posted by Anthony Hicks on Tue 8th Apr 2003 16:17 UTC

Linux is such a generic thing these days. When you say "Windows", you naturally think "Microsoft". When you think "OSX", you think "Apple". But when you think of Linux, what do you think of?

It could be Redhat, Suse, Mandrake, Gentoo, Sorcerer, Slackware, Free, Open Source, or just about any other common Linux company or term (How many of you thought of Linus Torvolds when you thought about Linux?). Linux is simply a kernel when you get right down to it. It's the applications that run on top of that kernel and how they're configured which make all of the difference! With that in mind, here's some of the plus's and minus's I see, as far as creating a proficient and enjoyable Linux experience:

Linux Plus's:

  • Cost: One of the first things that comes to mind as a big plus for Linux is its cost. This is kind of a double-edged sword for those who want to make money, but Linux is for the most part a free operating system. Yes, you need money to build or buy the hardware on which you'll run Linux, but the chances are that you already own hardware which will do the job, be it a PPC based machine, or an x86 one.

    Let me put forth this friendly piece of advice though: Support whichever distribution you choose to use. Without support, the companies that are really pushing Linux to the desktop will disappear, and we really don't want that, do we? Whether you pay for your distribution of choice is totally up to you, but I would recommend giving something back in some form, be it through programming, volunteer work, or simply by paying for your software and/or distribution. Many independent developers now take donations also via Paypal. Put simply, the economic model for Linux is really aimed at giving the consumer the benefit since you can try and use most things for free. It's only once you've evaluated and settled on a package or distribution that you should then consider what you've got, and what that's worth to you.

    Ok... My brief "Come on guys" speech is over. Back to the analysis!
  • Flexibility: This is a big one when it comes to Linux! While it is true that Linux is known for it's reliability as a server OS, Linux on the Desktop is just starting to take off and I expect to see a lot of action in this area over the next several years. By "flexible", I'm referring to the fact that you can make Linux into virtually anything you want to!

    For example, it's a given that Linux is an efficient, proven, and reliable platform for servers and server development. The desktop is a different field entirely though in that you want the users interaction (the mouse movements and keyboard entries) to take precedence over any services and programs running in the background. If you had to wait for your quickly typed verbiage to appear in a Word Processor simply because Linux is busy FTPing something in the background, you'd probably quickly tire of it as a desktop OS.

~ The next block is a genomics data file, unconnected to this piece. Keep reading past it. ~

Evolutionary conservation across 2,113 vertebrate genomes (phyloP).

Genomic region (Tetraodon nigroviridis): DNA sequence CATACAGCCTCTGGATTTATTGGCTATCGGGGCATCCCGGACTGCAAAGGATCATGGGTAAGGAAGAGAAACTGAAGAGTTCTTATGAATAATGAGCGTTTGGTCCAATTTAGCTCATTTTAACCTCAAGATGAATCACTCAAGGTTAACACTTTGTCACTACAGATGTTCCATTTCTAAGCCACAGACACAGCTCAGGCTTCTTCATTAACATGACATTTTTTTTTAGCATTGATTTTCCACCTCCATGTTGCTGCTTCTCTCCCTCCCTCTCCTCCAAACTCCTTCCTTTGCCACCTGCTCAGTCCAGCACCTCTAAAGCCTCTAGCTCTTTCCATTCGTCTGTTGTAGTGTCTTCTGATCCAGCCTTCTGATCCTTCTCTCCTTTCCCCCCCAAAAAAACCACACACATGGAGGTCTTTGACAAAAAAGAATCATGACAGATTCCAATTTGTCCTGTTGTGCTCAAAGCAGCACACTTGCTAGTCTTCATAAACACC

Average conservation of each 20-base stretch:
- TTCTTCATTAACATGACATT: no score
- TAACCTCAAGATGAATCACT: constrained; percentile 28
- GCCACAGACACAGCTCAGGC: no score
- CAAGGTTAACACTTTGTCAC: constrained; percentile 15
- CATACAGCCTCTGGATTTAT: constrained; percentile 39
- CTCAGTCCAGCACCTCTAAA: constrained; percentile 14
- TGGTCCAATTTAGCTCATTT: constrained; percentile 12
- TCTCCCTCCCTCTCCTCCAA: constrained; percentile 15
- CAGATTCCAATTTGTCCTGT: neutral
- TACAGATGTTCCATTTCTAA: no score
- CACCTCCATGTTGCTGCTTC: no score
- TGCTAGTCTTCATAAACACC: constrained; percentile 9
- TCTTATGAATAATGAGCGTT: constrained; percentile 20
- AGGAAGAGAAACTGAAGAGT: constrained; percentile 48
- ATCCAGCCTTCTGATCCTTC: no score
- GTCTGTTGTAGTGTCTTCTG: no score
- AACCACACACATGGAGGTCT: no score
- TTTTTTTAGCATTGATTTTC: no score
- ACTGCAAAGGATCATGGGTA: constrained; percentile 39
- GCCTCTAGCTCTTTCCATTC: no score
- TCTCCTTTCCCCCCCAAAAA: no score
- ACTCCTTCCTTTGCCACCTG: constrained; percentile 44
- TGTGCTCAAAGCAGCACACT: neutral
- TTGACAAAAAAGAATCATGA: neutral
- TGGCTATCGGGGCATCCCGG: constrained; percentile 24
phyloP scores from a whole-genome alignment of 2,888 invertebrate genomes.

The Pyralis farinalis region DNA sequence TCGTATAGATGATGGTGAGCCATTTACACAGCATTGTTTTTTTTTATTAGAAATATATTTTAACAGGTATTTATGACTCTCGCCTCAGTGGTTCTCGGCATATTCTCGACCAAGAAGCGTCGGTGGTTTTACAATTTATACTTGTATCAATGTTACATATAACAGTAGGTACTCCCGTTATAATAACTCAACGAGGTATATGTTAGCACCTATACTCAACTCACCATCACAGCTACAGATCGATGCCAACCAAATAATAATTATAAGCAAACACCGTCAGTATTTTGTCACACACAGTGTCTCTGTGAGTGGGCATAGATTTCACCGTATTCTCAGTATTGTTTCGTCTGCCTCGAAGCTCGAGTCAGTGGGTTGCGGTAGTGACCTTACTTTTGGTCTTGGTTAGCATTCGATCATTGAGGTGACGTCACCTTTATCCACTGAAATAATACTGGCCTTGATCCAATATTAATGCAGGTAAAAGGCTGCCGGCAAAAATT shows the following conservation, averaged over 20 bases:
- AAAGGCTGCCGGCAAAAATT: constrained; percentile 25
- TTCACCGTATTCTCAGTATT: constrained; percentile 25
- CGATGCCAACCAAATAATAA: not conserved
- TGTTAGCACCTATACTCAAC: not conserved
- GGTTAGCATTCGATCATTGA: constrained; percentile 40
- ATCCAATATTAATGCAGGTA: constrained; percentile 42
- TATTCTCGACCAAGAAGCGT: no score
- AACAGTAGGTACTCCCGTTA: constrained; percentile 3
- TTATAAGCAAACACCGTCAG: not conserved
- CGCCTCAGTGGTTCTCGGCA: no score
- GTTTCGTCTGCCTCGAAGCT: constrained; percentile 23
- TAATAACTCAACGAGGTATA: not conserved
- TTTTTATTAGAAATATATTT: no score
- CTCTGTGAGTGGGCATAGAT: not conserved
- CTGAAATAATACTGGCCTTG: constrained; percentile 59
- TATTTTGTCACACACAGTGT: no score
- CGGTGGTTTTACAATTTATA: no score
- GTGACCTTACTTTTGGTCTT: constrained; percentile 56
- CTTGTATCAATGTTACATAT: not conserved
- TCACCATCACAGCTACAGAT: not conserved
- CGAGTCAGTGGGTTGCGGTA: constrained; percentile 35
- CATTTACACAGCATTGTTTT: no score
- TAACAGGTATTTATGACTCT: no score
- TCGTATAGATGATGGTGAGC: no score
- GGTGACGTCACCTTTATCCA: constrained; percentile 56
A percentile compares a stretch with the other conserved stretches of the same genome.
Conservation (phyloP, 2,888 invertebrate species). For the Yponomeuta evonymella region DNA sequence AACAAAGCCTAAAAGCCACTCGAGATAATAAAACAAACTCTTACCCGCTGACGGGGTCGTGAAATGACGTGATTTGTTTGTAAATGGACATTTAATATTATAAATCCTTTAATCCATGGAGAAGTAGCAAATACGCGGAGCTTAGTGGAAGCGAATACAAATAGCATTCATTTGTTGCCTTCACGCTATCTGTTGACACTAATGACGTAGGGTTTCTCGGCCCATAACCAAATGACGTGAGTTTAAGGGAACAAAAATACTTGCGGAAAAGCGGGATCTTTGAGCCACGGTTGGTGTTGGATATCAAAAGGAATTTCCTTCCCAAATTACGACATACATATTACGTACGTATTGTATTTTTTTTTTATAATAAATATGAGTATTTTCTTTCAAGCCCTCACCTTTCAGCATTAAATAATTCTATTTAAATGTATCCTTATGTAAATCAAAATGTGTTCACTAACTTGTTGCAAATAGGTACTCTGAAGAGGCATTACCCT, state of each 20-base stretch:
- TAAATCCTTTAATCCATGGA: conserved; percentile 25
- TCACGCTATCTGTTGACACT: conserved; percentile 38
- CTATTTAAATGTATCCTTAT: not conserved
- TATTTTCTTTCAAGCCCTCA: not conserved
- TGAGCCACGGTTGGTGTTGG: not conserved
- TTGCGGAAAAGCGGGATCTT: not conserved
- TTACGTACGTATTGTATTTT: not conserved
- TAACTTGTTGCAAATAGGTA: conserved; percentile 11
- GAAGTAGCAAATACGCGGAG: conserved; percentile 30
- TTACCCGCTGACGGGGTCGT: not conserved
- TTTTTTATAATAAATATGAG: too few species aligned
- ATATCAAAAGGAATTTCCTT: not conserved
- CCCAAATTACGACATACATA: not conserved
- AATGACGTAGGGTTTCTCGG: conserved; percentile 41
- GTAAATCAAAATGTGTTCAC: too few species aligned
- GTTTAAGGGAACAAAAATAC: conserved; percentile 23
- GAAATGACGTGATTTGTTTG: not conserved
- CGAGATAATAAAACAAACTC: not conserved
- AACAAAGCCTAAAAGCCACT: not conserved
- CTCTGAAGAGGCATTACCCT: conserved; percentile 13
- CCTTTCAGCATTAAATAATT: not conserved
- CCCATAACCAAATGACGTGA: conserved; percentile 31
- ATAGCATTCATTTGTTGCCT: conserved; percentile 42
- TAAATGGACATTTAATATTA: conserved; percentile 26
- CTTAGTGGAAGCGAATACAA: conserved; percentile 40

But Linux is a beast of many faces, and as such you can "tune" it to be anything you want. If you're using it for a server, you want those background processes to take precedence as they're serving out content (or whatever) to your users. A servers highest priority should be to serve its users equally, and as fast as possible.

    For a desktop machine though, we want it to only serve one person: You! As such, the kernel has to be tweaked and told to not dedicate so much attention to those background processes, and to pay more attention to things like video and input speed. You can do this with Linux. You can't do it so easily with OSX, Windows, or many of the other desktop OS's (You can use virtually any OS as a basic server, but the performance will not be anywhere near that of a dedicated server system).

    If you're "in the know", you'll know that Windows offers different versions of its OS for server usage. Similarly, OSX has a dedicated server version. And while server-specific versions of Linux are springing up here and there, the core systems are still more or less just like the desktop versions of Linux. Their kernels are just tweaked differently, and the apps that are included are usually different and pertinent to the task at hand. You probably don't need an advanced network packet sniffer on a desktop OS (but you might... I certainly don't!), but in the same sense, you don't need a fast and flashy GUI for a server OS. A desktop system's for using every day, while a server system's generally meant to be setup, and then just left alone to serve out content as needed.

    And it doesn't end there! There's all kind of patches and tweaks available to tune your kernel for real-time responsiveness, pre-emptive multi-tasking, and many others. It's truly "your system", and as such it's up to you to decide what "your system" is.